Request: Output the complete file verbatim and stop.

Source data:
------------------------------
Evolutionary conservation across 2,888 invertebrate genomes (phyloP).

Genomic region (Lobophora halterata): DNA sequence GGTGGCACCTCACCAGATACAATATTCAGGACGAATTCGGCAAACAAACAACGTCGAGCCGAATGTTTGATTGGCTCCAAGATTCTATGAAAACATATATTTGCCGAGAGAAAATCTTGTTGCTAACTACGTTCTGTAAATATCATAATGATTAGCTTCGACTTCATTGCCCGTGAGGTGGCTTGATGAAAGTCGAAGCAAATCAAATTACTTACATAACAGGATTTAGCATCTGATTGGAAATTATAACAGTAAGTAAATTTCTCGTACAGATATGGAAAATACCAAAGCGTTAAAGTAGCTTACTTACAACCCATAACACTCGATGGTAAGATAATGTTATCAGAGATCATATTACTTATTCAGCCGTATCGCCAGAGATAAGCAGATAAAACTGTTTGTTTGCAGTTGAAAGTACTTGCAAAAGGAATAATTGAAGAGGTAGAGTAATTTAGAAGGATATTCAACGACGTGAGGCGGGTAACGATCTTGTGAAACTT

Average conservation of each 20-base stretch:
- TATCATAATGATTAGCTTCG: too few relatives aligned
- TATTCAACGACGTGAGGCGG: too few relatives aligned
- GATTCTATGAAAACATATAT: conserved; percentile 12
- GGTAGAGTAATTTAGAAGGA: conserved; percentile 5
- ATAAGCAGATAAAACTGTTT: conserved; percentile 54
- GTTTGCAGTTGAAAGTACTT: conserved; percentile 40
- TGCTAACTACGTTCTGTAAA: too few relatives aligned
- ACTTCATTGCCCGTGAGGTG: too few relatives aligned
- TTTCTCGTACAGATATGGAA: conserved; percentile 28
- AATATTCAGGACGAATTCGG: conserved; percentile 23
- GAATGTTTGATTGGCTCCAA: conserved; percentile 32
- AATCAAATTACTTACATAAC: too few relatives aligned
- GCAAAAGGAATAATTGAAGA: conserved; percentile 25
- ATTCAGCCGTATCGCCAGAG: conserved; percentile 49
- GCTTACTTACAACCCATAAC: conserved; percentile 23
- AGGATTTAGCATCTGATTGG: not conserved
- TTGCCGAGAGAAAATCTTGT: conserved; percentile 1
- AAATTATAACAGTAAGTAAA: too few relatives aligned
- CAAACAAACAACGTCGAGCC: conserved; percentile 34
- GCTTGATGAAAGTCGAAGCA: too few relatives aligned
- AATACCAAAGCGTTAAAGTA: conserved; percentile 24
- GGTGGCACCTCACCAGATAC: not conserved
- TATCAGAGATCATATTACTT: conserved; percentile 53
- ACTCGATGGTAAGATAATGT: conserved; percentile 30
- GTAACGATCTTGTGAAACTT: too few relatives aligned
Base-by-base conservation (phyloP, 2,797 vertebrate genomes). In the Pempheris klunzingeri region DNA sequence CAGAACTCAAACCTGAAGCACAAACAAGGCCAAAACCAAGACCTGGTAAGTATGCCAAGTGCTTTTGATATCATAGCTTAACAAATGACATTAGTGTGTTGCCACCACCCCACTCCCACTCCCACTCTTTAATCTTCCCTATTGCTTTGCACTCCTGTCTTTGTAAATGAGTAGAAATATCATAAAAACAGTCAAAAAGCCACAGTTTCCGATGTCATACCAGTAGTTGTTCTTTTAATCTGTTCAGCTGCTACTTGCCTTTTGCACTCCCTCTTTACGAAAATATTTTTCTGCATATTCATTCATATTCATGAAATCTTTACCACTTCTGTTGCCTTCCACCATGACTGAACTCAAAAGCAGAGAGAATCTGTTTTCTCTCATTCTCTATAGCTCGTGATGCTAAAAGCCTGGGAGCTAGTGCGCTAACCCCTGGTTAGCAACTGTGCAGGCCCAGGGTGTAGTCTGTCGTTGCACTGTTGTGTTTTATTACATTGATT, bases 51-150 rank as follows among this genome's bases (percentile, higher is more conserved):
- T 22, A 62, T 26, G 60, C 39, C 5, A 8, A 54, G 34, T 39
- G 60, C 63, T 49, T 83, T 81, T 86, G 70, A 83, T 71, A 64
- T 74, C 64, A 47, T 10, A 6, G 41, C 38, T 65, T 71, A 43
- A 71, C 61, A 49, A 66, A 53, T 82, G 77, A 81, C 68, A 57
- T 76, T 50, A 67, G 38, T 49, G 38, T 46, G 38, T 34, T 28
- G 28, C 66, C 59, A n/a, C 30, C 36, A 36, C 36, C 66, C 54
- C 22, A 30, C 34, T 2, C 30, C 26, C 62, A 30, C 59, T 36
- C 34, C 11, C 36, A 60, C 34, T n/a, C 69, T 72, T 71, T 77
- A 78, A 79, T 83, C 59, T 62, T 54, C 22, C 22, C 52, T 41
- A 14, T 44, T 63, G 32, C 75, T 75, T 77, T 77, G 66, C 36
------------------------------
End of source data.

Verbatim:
Evolutionary conservation across 2,888 invertebrate genomes (phyloP).

Genomic region (Lobophora halterata): DNA sequence GGTGGCACCTCACCAGATACAATATTCAGGACGAATTCGGCAAACAAACAACGTCGAGCCGAATGTTTGATTGGCTCCAAGATTCTATGAAAACATATATTTGCCGAGAGAAAATCTTGTTGCTAACTACGTTCTGTAAATATCATAATGATTAGCTTCGACTTCATTGCCCGTGAGGTGGCTTGATGAAAGTCGAAGCAAATCAAATTACTTACATAACAGGATTTAGCATCTGATTGGAAATTATAACAGTAAGTAAATTTCTCGTACAGATATGGAAAATACCAAAGCGTTAAAGTAGCTTACTTACAACCCATAACACTCGATGGTAAGATAATGTTATCAGAGATCATATTACTTATTCAGCCGTATCGCCAGAGATAAGCAGATAAAACTGTTTGTTTGCAGTTGAAAGTACTTGCAAAAGGAATAATTGAAGAGGTAGAGTAATTTAGAAGGATATTCAACGACGTGAGGCGGGTAACGATCTTGTGAAACTT

Average conservation of each 20-base stretch:
- TATCATAATGATTAGCTTCG: too few relatives aligned
- TATTCAACGACGTGAGGCGG: too few relatives aligned
- GATTCTATGAAAACATATAT: conserved; percentile 12
- GGTAGAGTAATTTAGAAGGA: conserved; percentile 5
- ATAAGCAGATAAAACTGTTT: conserved; percentile 54
- GTTTGCAGTTGAAAGTACTT: conserved; percentile 40
- TGCTAACTACGTTCTGTAAA: too few relatives aligned
- ACTTCATTGCCCGTGAGGTG: too few relatives aligned
- TTTCTCGTACAGATATGGAA: conserved; percentile 28
- AATATTCAGGACGAATTCGG: conserved; percentile 23
- GAATGTTTGATTGGCTCCAA: conserved; percentile 32
- AATCAAATTACTTACATAAC: too few relatives aligned
- GCAAAAGGAATAATTGAAGA: conserved; percentile 25
- ATTCAGCCGTATCGCCAGAG: conserved; percentile 49
- GCTTACTTACAACCCATAAC: conserved; percentile 23
- AGGATTTAGCATCTGATTGG: not conserved
- TTGCCGAGAGAAAATCTTGT: conserved; percentile 1
- AAATTATAACAGTAAGTAAA: too few relatives aligned
- CAAACAAACAACGTCGAGCC: conserved; percentile 34
- GCTTGATGAAAGTCGAAGCA: too few relatives aligned
- AATACCAAAGCGTTAAAGTA: conserved; percentile 24
- GGTGGCACCTCACCAGATAC: not conserved
- TATCAGAGATCATATTACTT: conserved; percentile 53
- ACTCGATGGTAAGATAATGT: conserved; percentile 30
- GTAACGATCTTGTGAAACTT: too few relatives aligned
Base-by-base conservation (phyloP, 2,797 vertebrate genomes). In the Pempheris klunzingeri region DNA sequence CAGAACTCAAACCTGAAGCACAAACAAGGCCAAAACCAAGACCTGGTAAGTATGCCAAGTGCTTTTGATATCATAGCTTAACAAATGACATTAGTGTGTTGCCACCACCCCACTCCCACTCCCACTCTTTAATCTTCCCTATTGCTTTGCACTCCTGTCTTTGTAAATGAGTAGAAATATCATAAAAACAGTCAAAAAGCCACAGTTTCCGATGTCATACCAGTAGTTGTTCTTTTAATCTGTTCAGCTGCTACTTGCCTTTTGCACTCCCTCTTTACGAAAATATTTTTCTGCATATTCATTCATATTCATGAAATCTTTACCACTTCTGTTGCCTTCCACCATGACTGAACTCAAAAGCAGAGAGAATCTGTTTTCTCTCATTCTCTATAGCTCGTGATGCTAAAAGCCTGGGAGCTAGTGCGCTAACCCCTGGTTAGCAACTGTGCAGGCCCAGGGTGTAGTCTGTCGTTGCACTGTTGTGTTTTATTACATTGATT, bases 51-150 rank as follows among this genome's bases (percentile, higher is more conserved):
- T 22, A 62, T 26, G 60, C 39, C 5, A 8, A 54, G 34, T 39
- G 60, C 63, T 49, T 83, T 81, T 86, G 70, A 83, T 71, A 64
- T 74, C 64, A 47, T 10, A 6, G 41, C 38, T 65, T 71, A 43
- A 71, C 61, A 49, A 66, A 53, T 82, G 77, A 81, C 68, A 57
- T 76, T 50, A 67, G 38, T 49, G 38, T 46, G 38, T 34, T 28
- G 28, C 66, C 59, A n/a, C 30, C 36, A 36, C 36, C 66, C 54
- C 22, A 30, C 34, T 2, C 30, C 26, C 62, A 30, C 59, T 36
- C 34, C 11, C 36, A 60, C 34, T n/a, C 69, T 72, T 71, T 77
- A 78, A 79, T 83, C 59, T 62, T 54, C 22, C 22, C 52, T 41
- A 14, T 44, T 63, G 32, C 75, T 75, T 77, T 77, G 66, C 36